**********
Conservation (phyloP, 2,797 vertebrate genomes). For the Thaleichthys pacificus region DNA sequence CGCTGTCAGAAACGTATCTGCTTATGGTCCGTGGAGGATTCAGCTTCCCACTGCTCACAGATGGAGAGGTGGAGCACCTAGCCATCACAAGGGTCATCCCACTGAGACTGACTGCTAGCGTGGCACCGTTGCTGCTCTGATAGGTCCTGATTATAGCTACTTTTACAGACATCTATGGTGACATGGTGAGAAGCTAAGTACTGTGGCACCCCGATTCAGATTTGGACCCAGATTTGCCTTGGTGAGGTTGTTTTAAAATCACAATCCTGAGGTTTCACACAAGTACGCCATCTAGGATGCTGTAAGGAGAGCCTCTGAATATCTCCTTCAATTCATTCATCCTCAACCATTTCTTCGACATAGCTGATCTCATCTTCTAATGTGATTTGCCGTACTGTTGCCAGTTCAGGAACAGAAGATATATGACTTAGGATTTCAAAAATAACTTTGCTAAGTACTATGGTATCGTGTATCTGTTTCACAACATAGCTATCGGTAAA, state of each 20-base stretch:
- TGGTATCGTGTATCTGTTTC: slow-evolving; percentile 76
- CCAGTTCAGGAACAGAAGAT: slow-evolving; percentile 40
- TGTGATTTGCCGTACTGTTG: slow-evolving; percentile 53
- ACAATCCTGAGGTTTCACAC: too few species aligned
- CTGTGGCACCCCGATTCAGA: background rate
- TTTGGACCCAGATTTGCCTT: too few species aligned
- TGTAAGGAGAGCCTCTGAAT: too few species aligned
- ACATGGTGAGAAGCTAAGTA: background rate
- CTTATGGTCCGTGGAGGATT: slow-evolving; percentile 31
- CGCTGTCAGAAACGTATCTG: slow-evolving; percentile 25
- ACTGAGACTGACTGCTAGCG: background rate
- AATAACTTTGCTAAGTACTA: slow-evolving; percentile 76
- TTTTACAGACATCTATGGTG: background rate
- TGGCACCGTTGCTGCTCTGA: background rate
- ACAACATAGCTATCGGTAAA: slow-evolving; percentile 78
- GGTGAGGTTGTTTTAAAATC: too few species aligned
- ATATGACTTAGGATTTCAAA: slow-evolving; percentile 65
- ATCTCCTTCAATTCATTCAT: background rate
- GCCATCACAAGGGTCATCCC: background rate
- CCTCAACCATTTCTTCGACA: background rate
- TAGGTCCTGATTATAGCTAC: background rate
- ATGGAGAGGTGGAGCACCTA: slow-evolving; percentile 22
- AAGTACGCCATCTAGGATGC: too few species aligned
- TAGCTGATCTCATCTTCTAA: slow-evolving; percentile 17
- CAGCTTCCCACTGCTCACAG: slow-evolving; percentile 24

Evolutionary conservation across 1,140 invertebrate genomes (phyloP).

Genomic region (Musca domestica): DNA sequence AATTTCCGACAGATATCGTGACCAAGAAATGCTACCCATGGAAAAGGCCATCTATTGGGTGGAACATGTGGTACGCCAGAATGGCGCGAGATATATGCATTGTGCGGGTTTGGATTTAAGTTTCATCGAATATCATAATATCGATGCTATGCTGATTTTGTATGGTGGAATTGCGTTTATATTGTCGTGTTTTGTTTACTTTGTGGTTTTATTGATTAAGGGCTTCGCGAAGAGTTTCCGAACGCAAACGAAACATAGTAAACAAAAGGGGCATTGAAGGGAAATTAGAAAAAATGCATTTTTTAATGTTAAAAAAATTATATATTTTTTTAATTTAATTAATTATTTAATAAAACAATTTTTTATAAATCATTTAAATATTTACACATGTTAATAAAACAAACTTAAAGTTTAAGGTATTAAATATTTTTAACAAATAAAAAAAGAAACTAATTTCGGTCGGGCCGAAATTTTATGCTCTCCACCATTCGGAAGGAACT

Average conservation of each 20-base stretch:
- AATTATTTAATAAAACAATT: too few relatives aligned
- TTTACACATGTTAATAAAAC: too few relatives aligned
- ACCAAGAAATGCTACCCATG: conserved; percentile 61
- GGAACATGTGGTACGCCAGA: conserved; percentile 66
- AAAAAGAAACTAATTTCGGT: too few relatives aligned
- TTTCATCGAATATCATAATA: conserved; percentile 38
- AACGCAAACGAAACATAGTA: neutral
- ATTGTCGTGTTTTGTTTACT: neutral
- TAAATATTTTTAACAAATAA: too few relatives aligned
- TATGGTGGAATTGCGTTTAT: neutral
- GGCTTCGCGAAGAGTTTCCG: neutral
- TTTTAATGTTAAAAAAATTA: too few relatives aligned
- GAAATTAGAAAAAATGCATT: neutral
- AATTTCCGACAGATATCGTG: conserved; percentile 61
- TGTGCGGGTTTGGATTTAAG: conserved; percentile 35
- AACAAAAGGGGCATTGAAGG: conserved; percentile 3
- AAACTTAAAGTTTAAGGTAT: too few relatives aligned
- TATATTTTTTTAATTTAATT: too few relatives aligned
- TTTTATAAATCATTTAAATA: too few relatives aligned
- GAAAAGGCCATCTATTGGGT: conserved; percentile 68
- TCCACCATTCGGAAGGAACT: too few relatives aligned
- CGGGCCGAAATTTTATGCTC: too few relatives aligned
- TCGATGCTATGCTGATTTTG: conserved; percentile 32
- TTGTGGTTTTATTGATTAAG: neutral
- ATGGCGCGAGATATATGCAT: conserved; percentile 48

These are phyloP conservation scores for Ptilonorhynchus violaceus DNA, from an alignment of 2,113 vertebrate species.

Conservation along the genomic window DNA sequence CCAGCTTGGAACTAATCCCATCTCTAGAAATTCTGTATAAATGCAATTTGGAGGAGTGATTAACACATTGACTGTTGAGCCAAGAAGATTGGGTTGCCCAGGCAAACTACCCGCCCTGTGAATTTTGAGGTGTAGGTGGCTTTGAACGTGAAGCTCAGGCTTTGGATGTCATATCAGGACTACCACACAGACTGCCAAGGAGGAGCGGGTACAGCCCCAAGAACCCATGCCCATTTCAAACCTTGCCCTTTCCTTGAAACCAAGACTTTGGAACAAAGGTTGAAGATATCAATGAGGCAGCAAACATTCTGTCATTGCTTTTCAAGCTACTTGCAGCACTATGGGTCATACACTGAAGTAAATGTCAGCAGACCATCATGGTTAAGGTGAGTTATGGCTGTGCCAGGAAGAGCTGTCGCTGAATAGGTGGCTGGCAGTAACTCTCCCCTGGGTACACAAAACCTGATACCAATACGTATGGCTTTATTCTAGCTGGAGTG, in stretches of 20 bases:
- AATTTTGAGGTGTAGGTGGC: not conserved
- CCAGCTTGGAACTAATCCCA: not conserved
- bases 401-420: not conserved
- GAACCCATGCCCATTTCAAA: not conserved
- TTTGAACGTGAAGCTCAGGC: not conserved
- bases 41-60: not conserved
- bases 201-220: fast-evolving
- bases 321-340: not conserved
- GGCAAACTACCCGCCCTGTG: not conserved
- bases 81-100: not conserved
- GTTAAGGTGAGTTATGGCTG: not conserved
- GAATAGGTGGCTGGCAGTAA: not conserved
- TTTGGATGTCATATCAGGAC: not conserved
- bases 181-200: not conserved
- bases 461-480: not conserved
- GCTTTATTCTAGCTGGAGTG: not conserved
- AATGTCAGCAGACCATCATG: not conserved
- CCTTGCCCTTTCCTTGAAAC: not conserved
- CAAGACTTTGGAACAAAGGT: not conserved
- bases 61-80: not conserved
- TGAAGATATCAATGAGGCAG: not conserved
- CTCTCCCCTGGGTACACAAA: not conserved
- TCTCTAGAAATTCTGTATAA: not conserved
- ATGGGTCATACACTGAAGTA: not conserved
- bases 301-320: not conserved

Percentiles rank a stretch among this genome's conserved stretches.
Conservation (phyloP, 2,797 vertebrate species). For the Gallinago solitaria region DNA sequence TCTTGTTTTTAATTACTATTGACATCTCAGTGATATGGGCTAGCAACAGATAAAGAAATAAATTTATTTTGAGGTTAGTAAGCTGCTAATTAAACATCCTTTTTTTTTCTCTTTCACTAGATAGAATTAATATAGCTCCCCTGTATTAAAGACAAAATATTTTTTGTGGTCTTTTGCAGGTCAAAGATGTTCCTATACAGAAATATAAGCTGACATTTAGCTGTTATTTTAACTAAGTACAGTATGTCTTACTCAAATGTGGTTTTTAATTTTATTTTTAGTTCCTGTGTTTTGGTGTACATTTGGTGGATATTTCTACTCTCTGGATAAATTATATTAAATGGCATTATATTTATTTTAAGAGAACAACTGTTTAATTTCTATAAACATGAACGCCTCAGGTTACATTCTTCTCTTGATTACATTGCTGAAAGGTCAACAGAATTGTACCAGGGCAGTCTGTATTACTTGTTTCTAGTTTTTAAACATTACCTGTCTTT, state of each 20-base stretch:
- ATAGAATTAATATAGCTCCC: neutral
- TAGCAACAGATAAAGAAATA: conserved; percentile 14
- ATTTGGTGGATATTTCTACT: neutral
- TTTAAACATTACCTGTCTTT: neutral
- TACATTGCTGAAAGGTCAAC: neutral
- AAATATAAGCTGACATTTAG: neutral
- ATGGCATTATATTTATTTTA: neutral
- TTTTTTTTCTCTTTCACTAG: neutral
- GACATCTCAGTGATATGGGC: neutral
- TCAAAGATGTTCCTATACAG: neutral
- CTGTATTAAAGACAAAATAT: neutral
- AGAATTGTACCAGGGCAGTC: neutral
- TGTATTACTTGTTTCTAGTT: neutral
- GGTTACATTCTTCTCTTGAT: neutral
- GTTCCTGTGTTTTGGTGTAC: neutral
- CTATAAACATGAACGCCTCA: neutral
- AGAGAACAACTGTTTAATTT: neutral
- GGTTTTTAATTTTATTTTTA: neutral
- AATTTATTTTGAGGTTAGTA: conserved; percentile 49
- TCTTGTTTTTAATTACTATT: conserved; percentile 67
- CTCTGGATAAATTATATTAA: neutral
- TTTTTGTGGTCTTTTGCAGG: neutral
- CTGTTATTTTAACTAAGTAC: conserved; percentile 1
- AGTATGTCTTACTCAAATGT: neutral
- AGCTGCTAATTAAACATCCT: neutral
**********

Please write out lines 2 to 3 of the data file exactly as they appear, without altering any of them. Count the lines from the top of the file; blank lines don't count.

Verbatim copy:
- TGGTATCGTGTATCTGTTTC: slow-evolving; percentile 76
- CCAGTTCAGGAACAGAAGAT: slow-evolving; percentile 40